The essence of religion for Feuerbach is that nature is the original, first and last being (77). Nature is an objective authority outside of humans (78). To make more of nature than merely this is speculation. Nature is not spirit, a thinking being. Nature is not derived from a spiritual or supernatural or unnatural being. Nature is divine being (79). Humans venerate nature not only as something on which humans are dependent, but also as the being through which humans came into being and the place where humans return to after death. Therefore Feuerbach suggests nature be called what it is, namely our mother (80).

Feuerbach indicates how the ancient religion of the Germanic nations, a religion he believes to be the last of the true nature/primal religions, believed that not only humans but also all gods come from nature (81). Feuerbach sees this common source of origin as proof that humans and gods are the same. If gods have nature as source of origin, and humans have nature as source of origin, then humans and gods share the same origin. This syllogism is however based on false premises. For some this might be the only perspective to be true, but since it is speculative, it is not necessarily the only perspective.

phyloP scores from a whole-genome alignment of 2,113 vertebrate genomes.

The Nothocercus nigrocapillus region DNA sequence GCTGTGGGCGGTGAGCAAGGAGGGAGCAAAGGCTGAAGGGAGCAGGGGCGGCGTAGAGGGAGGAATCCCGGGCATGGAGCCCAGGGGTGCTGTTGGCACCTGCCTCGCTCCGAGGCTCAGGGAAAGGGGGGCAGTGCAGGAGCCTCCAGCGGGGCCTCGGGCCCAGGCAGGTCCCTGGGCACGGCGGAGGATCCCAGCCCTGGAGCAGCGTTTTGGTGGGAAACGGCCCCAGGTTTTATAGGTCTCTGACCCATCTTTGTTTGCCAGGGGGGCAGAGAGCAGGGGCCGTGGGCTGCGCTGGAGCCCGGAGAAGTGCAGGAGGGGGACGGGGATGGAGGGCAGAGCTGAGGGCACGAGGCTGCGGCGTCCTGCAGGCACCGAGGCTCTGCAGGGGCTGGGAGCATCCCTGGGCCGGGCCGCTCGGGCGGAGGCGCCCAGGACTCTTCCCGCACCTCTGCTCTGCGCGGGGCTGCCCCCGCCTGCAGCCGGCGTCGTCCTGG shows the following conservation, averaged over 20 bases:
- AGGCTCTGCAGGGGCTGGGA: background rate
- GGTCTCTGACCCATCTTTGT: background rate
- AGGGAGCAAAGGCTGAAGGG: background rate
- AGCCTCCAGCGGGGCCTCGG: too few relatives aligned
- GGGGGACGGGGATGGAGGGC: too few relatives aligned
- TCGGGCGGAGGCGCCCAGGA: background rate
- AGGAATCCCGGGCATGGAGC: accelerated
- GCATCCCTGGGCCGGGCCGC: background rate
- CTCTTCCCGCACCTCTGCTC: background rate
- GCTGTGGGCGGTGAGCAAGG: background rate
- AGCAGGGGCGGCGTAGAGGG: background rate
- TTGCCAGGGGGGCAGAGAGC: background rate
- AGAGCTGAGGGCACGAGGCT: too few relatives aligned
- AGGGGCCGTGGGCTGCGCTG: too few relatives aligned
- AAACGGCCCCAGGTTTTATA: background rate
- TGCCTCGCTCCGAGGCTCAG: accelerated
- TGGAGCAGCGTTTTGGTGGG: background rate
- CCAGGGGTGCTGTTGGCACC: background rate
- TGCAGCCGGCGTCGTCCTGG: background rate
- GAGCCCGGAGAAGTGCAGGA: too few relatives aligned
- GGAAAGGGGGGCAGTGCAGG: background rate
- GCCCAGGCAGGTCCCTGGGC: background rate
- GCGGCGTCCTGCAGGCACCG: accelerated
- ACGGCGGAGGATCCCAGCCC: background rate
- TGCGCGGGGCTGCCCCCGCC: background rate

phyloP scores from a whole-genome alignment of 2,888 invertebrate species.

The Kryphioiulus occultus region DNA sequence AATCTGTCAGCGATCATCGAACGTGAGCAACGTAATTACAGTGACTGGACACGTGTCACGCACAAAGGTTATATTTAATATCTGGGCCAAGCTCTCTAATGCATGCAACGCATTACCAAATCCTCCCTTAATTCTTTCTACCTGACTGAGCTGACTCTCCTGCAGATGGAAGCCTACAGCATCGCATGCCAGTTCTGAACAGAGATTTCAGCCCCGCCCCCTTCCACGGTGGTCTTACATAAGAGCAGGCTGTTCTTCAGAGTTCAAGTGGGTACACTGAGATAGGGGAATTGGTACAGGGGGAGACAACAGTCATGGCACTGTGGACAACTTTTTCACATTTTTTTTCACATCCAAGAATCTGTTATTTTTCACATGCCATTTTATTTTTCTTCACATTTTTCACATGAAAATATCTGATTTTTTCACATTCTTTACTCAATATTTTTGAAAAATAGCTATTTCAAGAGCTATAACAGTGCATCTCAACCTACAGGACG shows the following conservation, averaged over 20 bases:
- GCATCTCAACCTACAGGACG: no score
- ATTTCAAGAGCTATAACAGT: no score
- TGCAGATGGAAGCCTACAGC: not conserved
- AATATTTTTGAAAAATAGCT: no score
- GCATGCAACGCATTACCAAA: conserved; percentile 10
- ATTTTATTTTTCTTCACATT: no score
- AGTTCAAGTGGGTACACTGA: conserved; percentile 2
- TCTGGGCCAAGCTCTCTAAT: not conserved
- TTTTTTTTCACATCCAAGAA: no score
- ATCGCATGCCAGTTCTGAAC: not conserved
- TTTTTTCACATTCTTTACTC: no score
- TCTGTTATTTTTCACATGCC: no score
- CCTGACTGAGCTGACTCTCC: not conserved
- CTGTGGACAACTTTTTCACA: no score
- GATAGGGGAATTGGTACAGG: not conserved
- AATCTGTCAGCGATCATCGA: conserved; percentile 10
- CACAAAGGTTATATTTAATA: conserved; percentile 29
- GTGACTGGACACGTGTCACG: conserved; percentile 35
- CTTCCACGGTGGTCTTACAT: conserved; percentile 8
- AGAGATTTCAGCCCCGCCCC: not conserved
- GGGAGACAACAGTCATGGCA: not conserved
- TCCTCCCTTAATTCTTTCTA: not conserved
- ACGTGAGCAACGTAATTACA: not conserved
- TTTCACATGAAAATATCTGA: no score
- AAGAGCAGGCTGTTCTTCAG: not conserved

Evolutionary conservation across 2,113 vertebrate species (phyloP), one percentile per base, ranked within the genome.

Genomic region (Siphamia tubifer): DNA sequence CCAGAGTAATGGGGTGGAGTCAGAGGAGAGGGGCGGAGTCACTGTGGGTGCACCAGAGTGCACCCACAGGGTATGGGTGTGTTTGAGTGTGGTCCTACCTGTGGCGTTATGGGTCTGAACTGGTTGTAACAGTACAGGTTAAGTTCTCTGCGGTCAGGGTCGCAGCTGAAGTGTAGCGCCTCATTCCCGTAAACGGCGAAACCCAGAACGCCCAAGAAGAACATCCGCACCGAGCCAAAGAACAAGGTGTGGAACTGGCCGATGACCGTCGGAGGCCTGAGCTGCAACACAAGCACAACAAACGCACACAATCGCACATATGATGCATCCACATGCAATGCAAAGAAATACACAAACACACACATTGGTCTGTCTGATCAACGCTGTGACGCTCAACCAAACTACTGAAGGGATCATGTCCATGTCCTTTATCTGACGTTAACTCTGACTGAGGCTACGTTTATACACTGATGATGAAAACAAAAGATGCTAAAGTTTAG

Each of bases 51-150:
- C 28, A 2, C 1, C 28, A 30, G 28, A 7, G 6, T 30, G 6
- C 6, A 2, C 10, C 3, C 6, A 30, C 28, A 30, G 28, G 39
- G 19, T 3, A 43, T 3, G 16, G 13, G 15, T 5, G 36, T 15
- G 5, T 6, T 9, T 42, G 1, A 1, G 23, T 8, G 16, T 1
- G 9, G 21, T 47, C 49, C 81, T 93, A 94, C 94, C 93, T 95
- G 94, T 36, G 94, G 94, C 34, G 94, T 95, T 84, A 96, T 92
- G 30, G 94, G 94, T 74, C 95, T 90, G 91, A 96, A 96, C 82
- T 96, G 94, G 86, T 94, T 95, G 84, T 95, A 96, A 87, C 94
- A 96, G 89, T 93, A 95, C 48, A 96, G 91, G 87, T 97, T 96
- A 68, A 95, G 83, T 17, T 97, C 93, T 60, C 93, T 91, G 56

How we should understand this divinity of nature is not clear. Feuerbach denies that he implies pantheism, as Spinoza might have (82). This can however be contested. For Feuerbach the belief in the divine character of nature is an understanding of the unity between the abstract and the empirical. For Feuerbach humans can only believe in the existence of that which intervenes in human existence through acts and signs that can be experienced through the senses (83). It is in the nature of religion to be experienced through the senses. Truth lies in the sensory (84). The implication is that human senses are divine since if the gods are sensory beings, human senses are divine (85). Humans encounter the gods through the senses. The divine character lies in the senses and not in the gods. The truth in the nature/primal religions is based on the fact that nature can be experienced through the senses.